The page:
Skip to content

Just How Important Is Sex?

October 4, 2010

I recently thought about our initial release, The Keeper, and it’s appeal to readers. It’s 35,000 words long with only one true sex scene, and that sex scene contains no penetration. I still feel the book is beautiful and sensual, and adding any additional sex scenes would have ruined the pace and feel of the narrative. It was supposed to be frustrating until the moment Judas and Hadi finally make love, and I feel that’s exactly how it played out.

In Rachmaninoff, our next release, sex begins fairly early on in the story due to the hypersexual nature of Aric. He’s young, promiscuous, and determined to sleep with his tutor at any cost. The cost is great, though, and Nikola makes Aric work for every inch of intimacy that’s given. There are several sex scenes in it, and each one was placed in the narrative to further the development of Aric and Nikola’s relationship.

The same can be said for Catalyst‘s sex scenes. There are quite a lot of them, and that’s because Kasper and Logan’s relationship and lives are rooted in sex. Which is the problem they face throughout the story, the sex and the addictions they both have.

When I write a sex scene, it isn’t merely to amp up the heat level of a book. My re-release of Morningstar could have had more graphic sex added to bump up the heat level from a 2 to a 3 or 4, but why would I do that? The sex should serve a purpose, either for advancing the plot or advancing a relationship, and just tossing sex scenes in can truly ruin a perfectly wonderful story. I think far too many of the M/M books I read have unnecessary sex that I merely skim over. It’s as if the authors (or publishers) have a checklist for number and placement of sex scenes. It winds up feeling formulaic and sterile, which isn’t much fun to read.

Don’t get me wrong, I think sex in erotic fiction is important, and I look for it in the stories submitted to Storm Moon Press. Sex is a defining factor, in fact, in erotic fiction, and it shouldn’t be overlooked. It should, though, show progress in the storytelling. It should be woven into the fabric of the story, not just thrown in there to make it ‘hotter’. If I can delete a whole sex scene and the story not suffer from it, then the sex scene either needs to come out or be rewritten. Sex for sex’s sake does not compelling fiction make.

Then there is the problem of sex scenes being too rote. In M/M fiction, it seems to be standard practice that a sex scene goes as follows: kissing, nipple playing, a bit of sucking cock, one finger, two finger, three finger, penetration, simultaneous orgasm. It’s ridiculous and nothing like real sex. I know, I know, it’s supposed to be fantasy, but fantasy should also have a small grounding in reality. Writing the same things over and over not only bores the piss out of a reader, but it bores me as the writer. I want to write sex that I find arousing and interesting and dynamic. I don’t want to write the same thing over and over any more than I want to have the same sex over and over.

I have grown bored at times with a sex scene, not felt it as I was writing it, and those scenes have suffered. They tend to require a rewrite because the editor reading it mentions their eyes glazing over with boredom. I’ve learned that, if I don’t find the sex compelling as I’m writing it, my reader won’t enjoy it either, and then what was the point? The key to a successful erotic fiction career, in my opinion, is a varied sex life on the page. Yes, some books will call for the traditional, the sweet and tender lovemaking, and if I as the writer have done my job, then those scenes will be just as compelling and sensual as a sex scene with whips and chains. 😉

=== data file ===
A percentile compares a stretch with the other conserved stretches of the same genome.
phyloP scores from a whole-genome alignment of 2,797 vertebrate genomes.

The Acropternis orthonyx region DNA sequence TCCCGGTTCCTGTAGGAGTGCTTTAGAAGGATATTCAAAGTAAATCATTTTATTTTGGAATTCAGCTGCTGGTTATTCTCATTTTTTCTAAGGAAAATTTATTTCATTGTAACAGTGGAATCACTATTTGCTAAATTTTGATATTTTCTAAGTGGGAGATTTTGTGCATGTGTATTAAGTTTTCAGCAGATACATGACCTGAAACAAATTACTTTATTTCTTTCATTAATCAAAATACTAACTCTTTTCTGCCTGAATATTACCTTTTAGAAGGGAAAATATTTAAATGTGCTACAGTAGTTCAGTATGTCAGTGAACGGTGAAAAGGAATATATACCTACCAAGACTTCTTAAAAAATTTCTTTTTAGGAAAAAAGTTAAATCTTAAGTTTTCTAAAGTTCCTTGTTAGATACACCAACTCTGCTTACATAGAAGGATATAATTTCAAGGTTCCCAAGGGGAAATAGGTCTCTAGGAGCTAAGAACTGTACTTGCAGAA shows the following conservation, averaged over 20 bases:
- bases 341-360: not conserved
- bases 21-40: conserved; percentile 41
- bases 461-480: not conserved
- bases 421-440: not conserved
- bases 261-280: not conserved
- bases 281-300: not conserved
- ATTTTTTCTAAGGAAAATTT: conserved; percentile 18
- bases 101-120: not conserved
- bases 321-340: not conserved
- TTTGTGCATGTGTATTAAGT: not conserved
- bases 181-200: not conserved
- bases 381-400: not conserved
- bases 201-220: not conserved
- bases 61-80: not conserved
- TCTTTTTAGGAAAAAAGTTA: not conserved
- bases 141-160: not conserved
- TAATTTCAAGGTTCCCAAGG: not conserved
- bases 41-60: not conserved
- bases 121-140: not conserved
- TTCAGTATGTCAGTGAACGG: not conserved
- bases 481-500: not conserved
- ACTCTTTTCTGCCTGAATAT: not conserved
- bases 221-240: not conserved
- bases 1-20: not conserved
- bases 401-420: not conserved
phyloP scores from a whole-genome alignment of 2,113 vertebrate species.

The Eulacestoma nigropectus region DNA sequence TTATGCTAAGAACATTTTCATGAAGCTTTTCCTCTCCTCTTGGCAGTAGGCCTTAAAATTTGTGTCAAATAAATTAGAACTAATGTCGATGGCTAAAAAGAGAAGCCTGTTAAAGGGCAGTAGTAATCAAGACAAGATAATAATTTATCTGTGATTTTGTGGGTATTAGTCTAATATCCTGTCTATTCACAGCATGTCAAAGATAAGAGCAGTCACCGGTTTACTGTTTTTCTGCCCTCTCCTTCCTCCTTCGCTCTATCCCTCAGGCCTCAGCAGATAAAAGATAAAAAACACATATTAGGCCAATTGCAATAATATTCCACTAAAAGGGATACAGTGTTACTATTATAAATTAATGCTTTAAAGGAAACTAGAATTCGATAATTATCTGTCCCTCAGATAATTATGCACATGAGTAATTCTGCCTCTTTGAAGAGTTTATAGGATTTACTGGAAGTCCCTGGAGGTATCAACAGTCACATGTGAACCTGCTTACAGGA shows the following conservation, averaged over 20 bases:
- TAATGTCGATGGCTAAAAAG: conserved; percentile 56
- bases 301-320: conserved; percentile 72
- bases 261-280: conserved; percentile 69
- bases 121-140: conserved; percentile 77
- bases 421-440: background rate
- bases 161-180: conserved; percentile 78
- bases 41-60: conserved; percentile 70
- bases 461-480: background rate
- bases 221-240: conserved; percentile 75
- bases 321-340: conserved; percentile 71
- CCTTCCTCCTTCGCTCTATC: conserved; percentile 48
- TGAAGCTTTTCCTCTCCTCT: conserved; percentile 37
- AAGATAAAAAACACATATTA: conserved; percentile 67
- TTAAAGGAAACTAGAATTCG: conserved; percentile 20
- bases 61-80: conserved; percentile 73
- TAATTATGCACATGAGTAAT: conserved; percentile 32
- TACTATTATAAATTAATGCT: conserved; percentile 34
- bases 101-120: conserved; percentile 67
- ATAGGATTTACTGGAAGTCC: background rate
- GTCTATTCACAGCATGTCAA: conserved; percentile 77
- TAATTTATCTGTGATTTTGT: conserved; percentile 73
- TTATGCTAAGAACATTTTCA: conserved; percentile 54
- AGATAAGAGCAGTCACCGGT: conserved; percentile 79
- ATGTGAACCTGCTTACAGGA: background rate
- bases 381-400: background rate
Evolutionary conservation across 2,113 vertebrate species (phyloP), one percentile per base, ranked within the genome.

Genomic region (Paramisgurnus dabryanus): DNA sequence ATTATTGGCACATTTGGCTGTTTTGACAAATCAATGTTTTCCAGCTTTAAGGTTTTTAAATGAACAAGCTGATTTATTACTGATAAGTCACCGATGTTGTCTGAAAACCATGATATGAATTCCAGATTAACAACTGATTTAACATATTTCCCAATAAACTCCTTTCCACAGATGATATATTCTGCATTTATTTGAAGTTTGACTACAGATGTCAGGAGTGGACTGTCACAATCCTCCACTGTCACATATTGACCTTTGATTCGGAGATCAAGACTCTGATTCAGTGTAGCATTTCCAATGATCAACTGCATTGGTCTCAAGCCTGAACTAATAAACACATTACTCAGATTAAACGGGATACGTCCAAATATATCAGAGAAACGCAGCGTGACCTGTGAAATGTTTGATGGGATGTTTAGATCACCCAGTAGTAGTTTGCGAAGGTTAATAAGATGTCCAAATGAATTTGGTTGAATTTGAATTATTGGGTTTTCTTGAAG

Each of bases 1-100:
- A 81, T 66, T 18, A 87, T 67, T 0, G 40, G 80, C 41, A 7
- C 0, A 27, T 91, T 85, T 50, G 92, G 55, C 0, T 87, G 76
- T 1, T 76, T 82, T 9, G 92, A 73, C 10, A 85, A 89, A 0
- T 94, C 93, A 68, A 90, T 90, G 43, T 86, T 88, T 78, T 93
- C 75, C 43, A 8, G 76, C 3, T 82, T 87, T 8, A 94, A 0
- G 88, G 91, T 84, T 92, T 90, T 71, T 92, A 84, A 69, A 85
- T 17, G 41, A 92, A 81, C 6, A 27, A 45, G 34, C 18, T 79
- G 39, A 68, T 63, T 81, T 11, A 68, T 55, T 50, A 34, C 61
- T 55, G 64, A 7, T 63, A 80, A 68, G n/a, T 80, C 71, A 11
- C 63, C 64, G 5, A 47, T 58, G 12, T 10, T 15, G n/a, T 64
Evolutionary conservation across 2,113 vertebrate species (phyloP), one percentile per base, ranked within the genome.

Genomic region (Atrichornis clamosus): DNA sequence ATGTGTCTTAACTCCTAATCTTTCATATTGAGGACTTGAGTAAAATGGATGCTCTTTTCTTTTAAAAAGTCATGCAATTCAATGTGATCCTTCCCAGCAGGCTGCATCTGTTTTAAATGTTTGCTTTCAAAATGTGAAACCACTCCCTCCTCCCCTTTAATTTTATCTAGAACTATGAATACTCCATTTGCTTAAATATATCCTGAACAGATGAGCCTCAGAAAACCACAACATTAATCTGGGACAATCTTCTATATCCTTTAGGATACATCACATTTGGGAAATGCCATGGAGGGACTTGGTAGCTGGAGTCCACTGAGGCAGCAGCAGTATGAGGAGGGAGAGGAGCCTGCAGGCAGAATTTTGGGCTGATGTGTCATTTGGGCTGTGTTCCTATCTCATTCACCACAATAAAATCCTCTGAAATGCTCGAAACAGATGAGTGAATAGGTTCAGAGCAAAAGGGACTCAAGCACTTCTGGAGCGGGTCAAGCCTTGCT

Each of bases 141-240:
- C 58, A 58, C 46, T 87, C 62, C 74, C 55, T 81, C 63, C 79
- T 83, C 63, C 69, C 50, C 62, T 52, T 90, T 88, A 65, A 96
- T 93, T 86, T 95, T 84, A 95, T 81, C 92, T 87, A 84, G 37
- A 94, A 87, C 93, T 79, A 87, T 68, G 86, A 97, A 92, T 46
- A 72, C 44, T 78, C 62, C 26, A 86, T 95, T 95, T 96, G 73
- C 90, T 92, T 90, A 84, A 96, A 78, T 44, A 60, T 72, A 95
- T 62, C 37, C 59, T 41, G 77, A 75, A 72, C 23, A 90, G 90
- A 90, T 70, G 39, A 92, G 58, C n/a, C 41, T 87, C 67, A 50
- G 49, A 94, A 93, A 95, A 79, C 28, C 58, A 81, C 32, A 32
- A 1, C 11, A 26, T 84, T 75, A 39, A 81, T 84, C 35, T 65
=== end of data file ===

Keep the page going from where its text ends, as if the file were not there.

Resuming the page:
Another way I fight sex boredom on the page is to write not just M/M erotic fiction. I write anything. Heterosexual, gay, lesbian, poly, and every combination that can be made thereof. For me, it’s the story that matters. The story and my characters, and I find any sort of love and relationship (including the sex) arousing and interesting. Currently, we have several projects in the works for 2011 that include M/M, M/M/M/F, and F/F storylines, and even a non-erotic story. I’m a storyteller, and I’ll tell any story that fills my head.

Though I do have a favorite type of sex to write. The intensely emotional sex, the type of sex that steals one’s breath and makes their heart tremble is what appeals to me. I like reading it, and I love writing it. It’s usually a big payoff moment for characters, a life-changing thing that I sink into and revel in.

So, yeah, sex is important, a cornerstone in erotic fiction, but it needs to be necessary to the story for it work. It needs to be woven into the fabric of the tale, and it needs to be original and emotional. It’s also not smut or porn, and I resent those who call it that, just so you know. Saying what I write is pornography just pisses me off, and saying it’s smut belittles the story I’m trying to tell. It just makes me think those who voice such an opinion of erotic fiction are literary snobs, and if you want to wear that badge proudly, more power to you. Just don’t think I’ll offer you my respect or agree with your opinion. I write fiction first and foremost, and just because it includes sex does not make it less.

No comments yet

Leave a Reply

Fill in your details below or click an icon to log in: Logo

You are commenting using your account. Log Out / Change )

Twitter picture

You are commenting using your Twitter account. Log Out / Change )

Facebook photo

You are commenting using your Facebook account. Log Out / Change )

Google+ photo

You are commenting using your Google+ account. Log Out / Change )

Connecting to %s

  • Categories

  • Nuts & Bolts

  • Advertisements
    %d bloggers like this: